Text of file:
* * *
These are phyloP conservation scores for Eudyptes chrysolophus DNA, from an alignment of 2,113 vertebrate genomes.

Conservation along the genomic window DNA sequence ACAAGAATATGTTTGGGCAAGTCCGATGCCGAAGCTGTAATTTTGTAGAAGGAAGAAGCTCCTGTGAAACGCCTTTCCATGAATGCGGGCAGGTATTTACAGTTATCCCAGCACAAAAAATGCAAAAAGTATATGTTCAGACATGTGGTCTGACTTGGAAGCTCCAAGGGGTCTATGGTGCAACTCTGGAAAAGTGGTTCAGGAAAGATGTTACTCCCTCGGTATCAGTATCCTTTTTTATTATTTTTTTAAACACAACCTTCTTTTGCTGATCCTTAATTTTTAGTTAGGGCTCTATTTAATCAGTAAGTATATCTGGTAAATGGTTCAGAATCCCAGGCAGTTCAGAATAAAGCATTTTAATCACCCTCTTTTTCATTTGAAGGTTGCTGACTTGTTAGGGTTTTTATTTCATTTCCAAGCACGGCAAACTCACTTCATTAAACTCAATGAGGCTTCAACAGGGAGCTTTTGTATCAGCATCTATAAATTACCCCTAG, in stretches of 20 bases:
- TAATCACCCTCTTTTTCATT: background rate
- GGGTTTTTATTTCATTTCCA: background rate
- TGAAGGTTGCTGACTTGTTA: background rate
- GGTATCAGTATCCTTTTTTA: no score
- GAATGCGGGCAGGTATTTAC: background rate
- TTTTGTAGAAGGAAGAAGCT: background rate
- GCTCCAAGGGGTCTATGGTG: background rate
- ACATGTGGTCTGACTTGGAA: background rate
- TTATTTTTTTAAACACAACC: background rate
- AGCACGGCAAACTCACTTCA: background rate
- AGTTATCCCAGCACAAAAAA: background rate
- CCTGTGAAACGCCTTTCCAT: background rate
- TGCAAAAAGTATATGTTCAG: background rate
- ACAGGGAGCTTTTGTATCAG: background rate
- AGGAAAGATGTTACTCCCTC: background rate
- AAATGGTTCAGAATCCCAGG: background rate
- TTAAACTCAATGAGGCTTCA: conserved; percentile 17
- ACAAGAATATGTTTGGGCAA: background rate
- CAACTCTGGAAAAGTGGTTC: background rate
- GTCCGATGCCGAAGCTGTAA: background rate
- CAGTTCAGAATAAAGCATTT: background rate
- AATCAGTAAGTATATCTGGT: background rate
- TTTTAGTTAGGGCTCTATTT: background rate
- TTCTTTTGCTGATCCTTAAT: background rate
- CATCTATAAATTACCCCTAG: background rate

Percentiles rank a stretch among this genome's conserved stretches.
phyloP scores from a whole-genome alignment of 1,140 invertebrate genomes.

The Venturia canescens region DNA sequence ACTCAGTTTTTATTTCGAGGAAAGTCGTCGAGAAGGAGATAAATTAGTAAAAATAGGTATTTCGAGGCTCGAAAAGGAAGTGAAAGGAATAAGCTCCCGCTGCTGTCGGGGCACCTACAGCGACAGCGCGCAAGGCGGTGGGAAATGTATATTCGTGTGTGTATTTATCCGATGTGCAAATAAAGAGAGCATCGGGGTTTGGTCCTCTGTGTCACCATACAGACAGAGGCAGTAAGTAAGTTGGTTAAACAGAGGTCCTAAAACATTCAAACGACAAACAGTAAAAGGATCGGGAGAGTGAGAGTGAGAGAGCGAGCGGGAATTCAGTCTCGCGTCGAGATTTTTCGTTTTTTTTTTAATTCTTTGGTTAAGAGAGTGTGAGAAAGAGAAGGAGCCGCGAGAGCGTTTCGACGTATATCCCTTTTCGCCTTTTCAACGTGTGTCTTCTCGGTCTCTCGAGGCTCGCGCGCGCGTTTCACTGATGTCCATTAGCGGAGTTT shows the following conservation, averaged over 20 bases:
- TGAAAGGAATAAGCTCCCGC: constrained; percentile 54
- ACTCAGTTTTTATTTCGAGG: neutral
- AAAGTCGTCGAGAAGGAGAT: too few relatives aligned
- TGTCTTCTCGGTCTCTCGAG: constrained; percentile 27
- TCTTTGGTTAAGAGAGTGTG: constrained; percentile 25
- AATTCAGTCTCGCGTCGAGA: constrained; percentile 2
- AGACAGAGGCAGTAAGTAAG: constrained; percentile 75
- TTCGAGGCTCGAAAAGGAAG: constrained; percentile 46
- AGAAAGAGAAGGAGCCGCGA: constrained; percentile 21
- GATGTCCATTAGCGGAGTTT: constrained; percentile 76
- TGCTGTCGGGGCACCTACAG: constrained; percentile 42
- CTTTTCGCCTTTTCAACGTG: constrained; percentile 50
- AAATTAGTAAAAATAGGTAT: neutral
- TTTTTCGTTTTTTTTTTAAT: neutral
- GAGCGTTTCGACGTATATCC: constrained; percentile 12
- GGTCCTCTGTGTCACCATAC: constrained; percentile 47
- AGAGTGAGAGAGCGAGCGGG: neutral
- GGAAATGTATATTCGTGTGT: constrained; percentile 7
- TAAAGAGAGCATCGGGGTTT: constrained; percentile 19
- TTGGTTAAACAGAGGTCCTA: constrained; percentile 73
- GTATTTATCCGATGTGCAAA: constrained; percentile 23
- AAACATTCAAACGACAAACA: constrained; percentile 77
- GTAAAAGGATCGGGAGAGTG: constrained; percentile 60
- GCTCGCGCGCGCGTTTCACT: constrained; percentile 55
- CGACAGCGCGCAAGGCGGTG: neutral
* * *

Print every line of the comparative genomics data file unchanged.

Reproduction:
These are phyloP conservation scores for Eudyptes chrysolophus DNA, from an alignment of 2,113 vertebrate genomes.

Conservation along the genomic window DNA sequence ACAAGAATATGTTTGGGCAAGTCCGATGCCGAAGCTGTAATTTTGTAGAAGGAAGAAGCTCCTGTGAAACGCCTTTCCATGAATGCGGGCAGGTATTTACAGTTATCCCAGCACAAAAAATGCAAAAAGTATATGTTCAGACATGTGGTCTGACTTGGAAGCTCCAAGGGGTCTATGGTGCAACTCTGGAAAAGTGGTTCAGGAAAGATGTTACTCCCTCGGTATCAGTATCCTTTTTTATTATTTTTTTAAACACAACCTTCTTTTGCTGATCCTTAATTTTTAGTTAGGGCTCTATTTAATCAGTAAGTATATCTGGTAAATGGTTCAGAATCCCAGGCAGTTCAGAATAAAGCATTTTAATCACCCTCTTTTTCATTTGAAGGTTGCTGACTTGTTAGGGTTTTTATTTCATTTCCAAGCACGGCAAACTCACTTCATTAAACTCAATGAGGCTTCAACAGGGAGCTTTTGTATCAGCATCTATAAATTACCCCTAG, in stretches of 20 bases:
- TAATCACCCTCTTTTTCATT: background rate
- GGGTTTTTATTTCATTTCCA: background rate
- TGAAGGTTGCTGACTTGTTA: background rate
- GGTATCAGTATCCTTTTTTA: no score
- GAATGCGGGCAGGTATTTAC: background rate
- TTTTGTAGAAGGAAGAAGCT: background rate
- GCTCCAAGGGGTCTATGGTG: background rate
- ACATGTGGTCTGACTTGGAA: background rate
- TTATTTTTTTAAACACAACC: background rate
- AGCACGGCAAACTCACTTCA: background rate
- AGTTATCCCAGCACAAAAAA: background rate
- CCTGTGAAACGCCTTTCCAT: background rate
- TGCAAAAAGTATATGTTCAG: background rate
- ACAGGGAGCTTTTGTATCAG: background rate
- AGGAAAGATGTTACTCCCTC: background rate
- AAATGGTTCAGAATCCCAGG: background rate
- TTAAACTCAATGAGGCTTCA: conserved; percentile 17
- ACAAGAATATGTTTGGGCAA: background rate
- CAACTCTGGAAAAGTGGTTC: background rate
- GTCCGATGCCGAAGCTGTAA: background rate
- CAGTTCAGAATAAAGCATTT: background rate
- AATCAGTAAGTATATCTGGT: background rate
- TTTTAGTTAGGGCTCTATTT: background rate
- TTCTTTTGCTGATCCTTAAT: background rate
- CATCTATAAATTACCCCTAG: background rate

Percentiles rank a stretch among this genome's conserved stretches.
phyloP scores from a whole-genome alignment of 1,140 invertebrate genomes.

The Venturia canescens region DNA sequence ACTCAGTTTTTATTTCGAGGAAAGTCGTCGAGAAGGAGATAAATTAGTAAAAATAGGTATTTCGAGGCTCGAAAAGGAAGTGAAAGGAATAAGCTCCCGCTGCTGTCGGGGCACCTACAGCGACAGCGCGCAAGGCGGTGGGAAATGTATATTCGTGTGTGTATTTATCCGATGTGCAAATAAAGAGAGCATCGGGGTTTGGTCCTCTGTGTCACCATACAGACAGAGGCAGTAAGTAAGTTGGTTAAACAGAGGTCCTAAAACATTCAAACGACAAACAGTAAAAGGATCGGGAGAGTGAGAGTGAGAGAGCGAGCGGGAATTCAGTCTCGCGTCGAGATTTTTCGTTTTTTTTTTAATTCTTTGGTTAAGAGAGTGTGAGAAAGAGAAGGAGCCGCGAGAGCGTTTCGACGTATATCCCTTTTCGCCTTTTCAACGTGTGTCTTCTCGGTCTCTCGAGGCTCGCGCGCGCGTTTCACTGATGTCCATTAGCGGAGTTT shows the following conservation, averaged over 20 bases:
- TGAAAGGAATAAGCTCCCGC: constrained; percentile 54
- ACTCAGTTTTTATTTCGAGG: neutral
- AAAGTCGTCGAGAAGGAGAT: too few relatives aligned
- TGTCTTCTCGGTCTCTCGAG: constrained; percentile 27
- TCTTTGGTTAAGAGAGTGTG: constrained; percentile 25
- AATTCAGTCTCGCGTCGAGA: constrained; percentile 2
- AGACAGAGGCAGTAAGTAAG: constrained; percentile 75
- TTCGAGGCTCGAAAAGGAAG: constrained; percentile 46
- AGAAAGAGAAGGAGCCGCGA: constrained; percentile 21
- GATGTCCATTAGCGGAGTTT: constrained; percentile 76
- TGCTGTCGGGGCACCTACAG: constrained; percentile 42
- CTTTTCGCCTTTTCAACGTG: constrained; percentile 50
- AAATTAGTAAAAATAGGTAT: neutral
- TTTTTCGTTTTTTTTTTAAT: neutral
- GAGCGTTTCGACGTATATCC: constrained; percentile 12
- GGTCCTCTGTGTCACCATAC: constrained; percentile 47
- AGAGTGAGAGAGCGAGCGGG: neutral
- GGAAATGTATATTCGTGTGT: constrained; percentile 7
- TAAAGAGAGCATCGGGGTTT: constrained; percentile 19
- TTGGTTAAACAGAGGTCCTA: constrained; percentile 73
- GTATTTATCCGATGTGCAAA: constrained; percentile 23
- AAACATTCAAACGACAAACA: constrained; percentile 77
- GTAAAAGGATCGGGAGAGTG: constrained; percentile 60
- GCTCGCGCGCGCGTTTCACT: constrained; percentile 55
- CGACAGCGCGCAAGGCGGTG: neutral